3. I planned more frequent but shorter breaks, and this didn’t mean laying on the floor for half an hour or sitting down doing nothing. It usually meant a change in posture for five minutes at a time. I was in an open-plan office area and I would go for a walk while talking on the phone, or I would offer to go down the stairs and make cups of tea and coffee for the people I was with, or I would get up and go to the sink and have a drink of water. But essentially, I knew that if I sat all day, I would not be in a good place by the end of the day. I also knew that if I stood all day, I was going to be in a worse place at the end of the day. I still had a 90 minute commute to get home. It wasn’t just about getting through my day, it was also about managing public transport during peak hour, and being able to cope with a 90 minute commute home.
4. I was aware of was my posture. Making sure that my core was working the way it needed to, that I engaged all the right muscles at the right time. Making my bigger muscles do the work, not my smaller muscles. Even though I was tired and fatigued, even though my concentration was poor, I am very aware of the role that posture plays when my flare-ups come into play. The better I can look after my posture, the better position I’m putting my body in to be able to do the work it needs to do the way it was designed to do it. Fatigue breeds laziness, which causes us to not use our bodies in an effective way, which puts more stress on smaller muscles and the smaller bones in our body, which actually causes greater inflammation and more pain. It’s a vicious cycle when we’re tired. I understand that. But if you can hold yourself upright and get used to good postural practises, this is going to help you maintain your function throughout the day.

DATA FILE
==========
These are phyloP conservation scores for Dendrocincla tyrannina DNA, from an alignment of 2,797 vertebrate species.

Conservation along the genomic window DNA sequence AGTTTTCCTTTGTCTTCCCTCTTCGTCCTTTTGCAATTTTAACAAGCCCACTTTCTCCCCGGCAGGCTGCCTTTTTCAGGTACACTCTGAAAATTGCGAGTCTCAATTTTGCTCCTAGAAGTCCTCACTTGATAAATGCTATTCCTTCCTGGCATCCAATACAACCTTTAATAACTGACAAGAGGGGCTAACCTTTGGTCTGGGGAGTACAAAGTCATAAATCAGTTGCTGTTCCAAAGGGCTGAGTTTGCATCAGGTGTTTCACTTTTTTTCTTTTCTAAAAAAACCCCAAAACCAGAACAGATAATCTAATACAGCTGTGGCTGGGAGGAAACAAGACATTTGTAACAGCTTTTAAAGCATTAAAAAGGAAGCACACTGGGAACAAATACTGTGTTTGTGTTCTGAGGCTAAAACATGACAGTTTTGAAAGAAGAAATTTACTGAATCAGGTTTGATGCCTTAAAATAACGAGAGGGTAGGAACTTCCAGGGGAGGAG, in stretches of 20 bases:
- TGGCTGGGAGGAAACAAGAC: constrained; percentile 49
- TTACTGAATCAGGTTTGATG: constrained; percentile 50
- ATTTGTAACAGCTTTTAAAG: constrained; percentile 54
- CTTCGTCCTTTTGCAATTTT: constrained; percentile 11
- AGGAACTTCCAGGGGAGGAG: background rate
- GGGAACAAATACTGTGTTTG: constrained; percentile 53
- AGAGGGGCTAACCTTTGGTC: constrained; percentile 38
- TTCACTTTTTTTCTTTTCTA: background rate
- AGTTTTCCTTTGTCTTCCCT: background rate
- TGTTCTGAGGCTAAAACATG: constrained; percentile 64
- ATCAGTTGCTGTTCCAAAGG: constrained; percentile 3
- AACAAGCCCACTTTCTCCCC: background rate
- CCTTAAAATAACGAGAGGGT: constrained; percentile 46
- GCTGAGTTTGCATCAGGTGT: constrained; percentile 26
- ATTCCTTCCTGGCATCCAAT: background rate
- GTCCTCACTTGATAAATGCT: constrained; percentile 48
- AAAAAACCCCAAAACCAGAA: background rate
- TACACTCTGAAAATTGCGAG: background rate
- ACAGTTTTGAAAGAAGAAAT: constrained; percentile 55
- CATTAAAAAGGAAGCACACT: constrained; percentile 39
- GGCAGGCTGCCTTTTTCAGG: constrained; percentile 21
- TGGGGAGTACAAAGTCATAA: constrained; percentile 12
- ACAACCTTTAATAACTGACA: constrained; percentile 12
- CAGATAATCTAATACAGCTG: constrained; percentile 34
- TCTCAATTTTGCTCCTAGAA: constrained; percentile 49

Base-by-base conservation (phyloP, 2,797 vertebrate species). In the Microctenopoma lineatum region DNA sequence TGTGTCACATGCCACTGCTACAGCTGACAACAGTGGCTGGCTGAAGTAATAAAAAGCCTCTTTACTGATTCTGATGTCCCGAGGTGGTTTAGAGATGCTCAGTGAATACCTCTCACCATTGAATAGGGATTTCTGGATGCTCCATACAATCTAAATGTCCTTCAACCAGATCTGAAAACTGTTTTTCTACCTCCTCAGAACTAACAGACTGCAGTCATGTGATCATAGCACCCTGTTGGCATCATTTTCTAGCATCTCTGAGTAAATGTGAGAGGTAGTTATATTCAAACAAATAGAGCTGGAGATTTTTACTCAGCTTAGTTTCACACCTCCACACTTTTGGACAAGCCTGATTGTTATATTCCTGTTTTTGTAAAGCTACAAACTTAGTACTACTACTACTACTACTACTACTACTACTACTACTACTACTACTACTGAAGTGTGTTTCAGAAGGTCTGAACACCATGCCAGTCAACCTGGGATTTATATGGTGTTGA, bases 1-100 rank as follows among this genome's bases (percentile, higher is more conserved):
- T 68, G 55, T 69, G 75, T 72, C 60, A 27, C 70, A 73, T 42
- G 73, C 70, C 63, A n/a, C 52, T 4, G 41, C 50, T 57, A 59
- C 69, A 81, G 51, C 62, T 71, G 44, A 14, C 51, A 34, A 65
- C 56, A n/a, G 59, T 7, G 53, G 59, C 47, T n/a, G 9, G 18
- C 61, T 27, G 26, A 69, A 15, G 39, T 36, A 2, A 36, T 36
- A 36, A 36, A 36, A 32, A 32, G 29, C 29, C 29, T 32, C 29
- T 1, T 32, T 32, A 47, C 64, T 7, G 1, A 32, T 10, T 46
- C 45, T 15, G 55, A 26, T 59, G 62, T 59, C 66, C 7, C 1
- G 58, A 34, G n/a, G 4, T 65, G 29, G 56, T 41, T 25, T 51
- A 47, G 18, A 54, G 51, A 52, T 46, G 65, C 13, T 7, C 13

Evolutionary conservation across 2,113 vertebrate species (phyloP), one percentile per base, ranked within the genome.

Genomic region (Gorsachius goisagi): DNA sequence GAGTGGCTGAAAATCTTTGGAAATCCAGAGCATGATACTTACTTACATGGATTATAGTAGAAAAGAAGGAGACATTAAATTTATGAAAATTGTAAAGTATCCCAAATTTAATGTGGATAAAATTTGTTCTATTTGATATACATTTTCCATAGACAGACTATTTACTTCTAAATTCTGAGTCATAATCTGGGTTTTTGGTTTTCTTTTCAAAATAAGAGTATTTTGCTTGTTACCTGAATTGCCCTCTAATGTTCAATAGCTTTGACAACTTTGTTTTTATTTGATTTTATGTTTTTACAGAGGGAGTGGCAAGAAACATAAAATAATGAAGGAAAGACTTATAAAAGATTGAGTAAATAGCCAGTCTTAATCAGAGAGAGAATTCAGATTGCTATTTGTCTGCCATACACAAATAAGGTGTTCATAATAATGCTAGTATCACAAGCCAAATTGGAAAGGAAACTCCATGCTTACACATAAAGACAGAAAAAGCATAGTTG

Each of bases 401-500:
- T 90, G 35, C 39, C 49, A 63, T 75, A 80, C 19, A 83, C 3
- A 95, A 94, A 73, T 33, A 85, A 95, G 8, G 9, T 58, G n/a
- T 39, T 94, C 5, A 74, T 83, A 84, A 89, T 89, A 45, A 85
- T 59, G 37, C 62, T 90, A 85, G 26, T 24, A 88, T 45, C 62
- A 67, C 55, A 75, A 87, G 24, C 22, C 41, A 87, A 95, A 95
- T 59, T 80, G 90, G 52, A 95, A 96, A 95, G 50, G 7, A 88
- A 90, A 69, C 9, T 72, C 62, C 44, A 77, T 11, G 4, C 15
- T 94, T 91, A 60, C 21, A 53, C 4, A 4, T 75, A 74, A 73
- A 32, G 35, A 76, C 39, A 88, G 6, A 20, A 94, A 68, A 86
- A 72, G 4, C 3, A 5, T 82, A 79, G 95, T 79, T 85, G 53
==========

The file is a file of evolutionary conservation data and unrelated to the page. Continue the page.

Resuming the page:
5. And finally, the big one for me, I said no to non-essentials. There’s always things that come up in my day where people go, “Can you do this? Can you do that? Can you say this? Can you say that? Can you return this call? Can you proof-read this report?” For me, on a pain flare-up day, the non-essentials don’t get a look-in. I do what needs to be done, what I’ve committed to, making sure that I deliver with excellence and on time to the best of my ability.
We know that 20% of Australians live with chronic pain. That’s one in five people, and the research is really, really clear – the experience of chronic pain is different for everyone. There is no “one size fits all” approach. It’s real and it hurts.
I’m hoping that in sharing this post with you today, you’ve been given some ideas and some clues on how you might be able to manage your experience of pain should you ever be in the position where you’re experiencing a pain flare-up. Flare-up management plans are vital to regaining a sense of control over pain and the unexpected nature of pain flares. This is something you can do, and it’s not as hard as you might think. Is this something that would be helpful for you?
If you’d like more information on how we can assist you manage your experience of pain while your preparing for work, or maintaining yourself at work, please get in touch with us at firstname.lastname@example.org.
This article was featured in our monthly e-Newsletter SuperFriend News which provides practical advice for employers to guide them in creating positive, cohesive and productive environments for all employees.